“The next class to be noticed is the Prince Consort and Royal Oak. They were built to serve a particular purpose, at what was considered a critical period. They were generally viewed as a makeshift, and being merely wooden line-of-battle ships cut down and armoured, they are not likely to be repeated. Nevertheless they have good qualities; they are armoured throughout, are powerful ships, handy under steam, from being short with good speed, and do sufficiently well under sail. Their consumption of fuel is very great. They roll very much, and so deeply that I am of opinion, now that ironclad ships are taking the place of wooden line-of-battle ships, it is worthy of all consideration whether it is not advisable to make them coastguard ships after putting them in a state of thorough repair in every respect; they might then last for years. Under existing circumstances, if they are much at sea, it is not to be expected that they will be worth repair at the expiration of their present commission.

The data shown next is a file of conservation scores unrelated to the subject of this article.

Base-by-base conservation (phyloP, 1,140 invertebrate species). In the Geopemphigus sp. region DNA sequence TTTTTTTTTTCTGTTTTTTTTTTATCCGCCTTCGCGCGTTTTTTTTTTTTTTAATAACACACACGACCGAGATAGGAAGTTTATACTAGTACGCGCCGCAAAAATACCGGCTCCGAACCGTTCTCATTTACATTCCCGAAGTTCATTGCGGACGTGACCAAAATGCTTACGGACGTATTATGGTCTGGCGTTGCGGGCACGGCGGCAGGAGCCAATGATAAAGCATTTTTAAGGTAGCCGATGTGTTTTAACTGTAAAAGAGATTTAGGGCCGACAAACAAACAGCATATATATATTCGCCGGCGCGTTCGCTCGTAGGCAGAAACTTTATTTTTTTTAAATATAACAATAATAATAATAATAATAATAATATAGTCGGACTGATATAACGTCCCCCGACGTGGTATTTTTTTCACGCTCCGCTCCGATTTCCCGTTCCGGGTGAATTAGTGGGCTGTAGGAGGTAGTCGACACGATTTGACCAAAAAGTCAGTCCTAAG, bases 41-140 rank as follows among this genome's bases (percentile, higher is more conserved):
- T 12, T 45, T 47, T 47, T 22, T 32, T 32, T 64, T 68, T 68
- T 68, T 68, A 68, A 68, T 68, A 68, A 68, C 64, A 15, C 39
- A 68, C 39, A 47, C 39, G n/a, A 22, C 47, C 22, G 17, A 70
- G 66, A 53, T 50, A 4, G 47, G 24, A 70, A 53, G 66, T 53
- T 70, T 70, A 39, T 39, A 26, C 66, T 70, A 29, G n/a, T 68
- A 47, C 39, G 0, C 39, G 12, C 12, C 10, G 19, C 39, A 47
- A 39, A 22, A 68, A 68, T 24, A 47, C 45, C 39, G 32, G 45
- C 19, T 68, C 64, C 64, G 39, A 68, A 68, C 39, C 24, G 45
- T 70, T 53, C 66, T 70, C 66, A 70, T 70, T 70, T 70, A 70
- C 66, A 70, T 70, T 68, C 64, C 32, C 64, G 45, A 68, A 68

"I now come to the Defence and Pallas. The former is a very handy ship under sail, especially with her screw raised, is very economical in her expenditure of fuel, but an indifferent performer under steam. A proof of it may be found in the fact that on the 30th of June, when practising evolutions, force of wind 5, squadron steaming 5½ knots, head to wind with a slight easterly swell, when she lost her station some little distance, she was utterly unable to regain it, although she was making 54 revolutions by signal. On her trial at the measured mile, in March, 1862, 62 revolutions gave her a speed of nine knots, according to the official record. In fact, she never did get into her place, and the evolution was not completed. As the experiments now taking place on board the Pallas are to be made the subject of special report, I need not further advert to them in this place, nor do I think it necessary to say more about that ship, as her qualities are sufficiently well known; and I do not suppose there is the least probability of a second ship of the same class being ever built.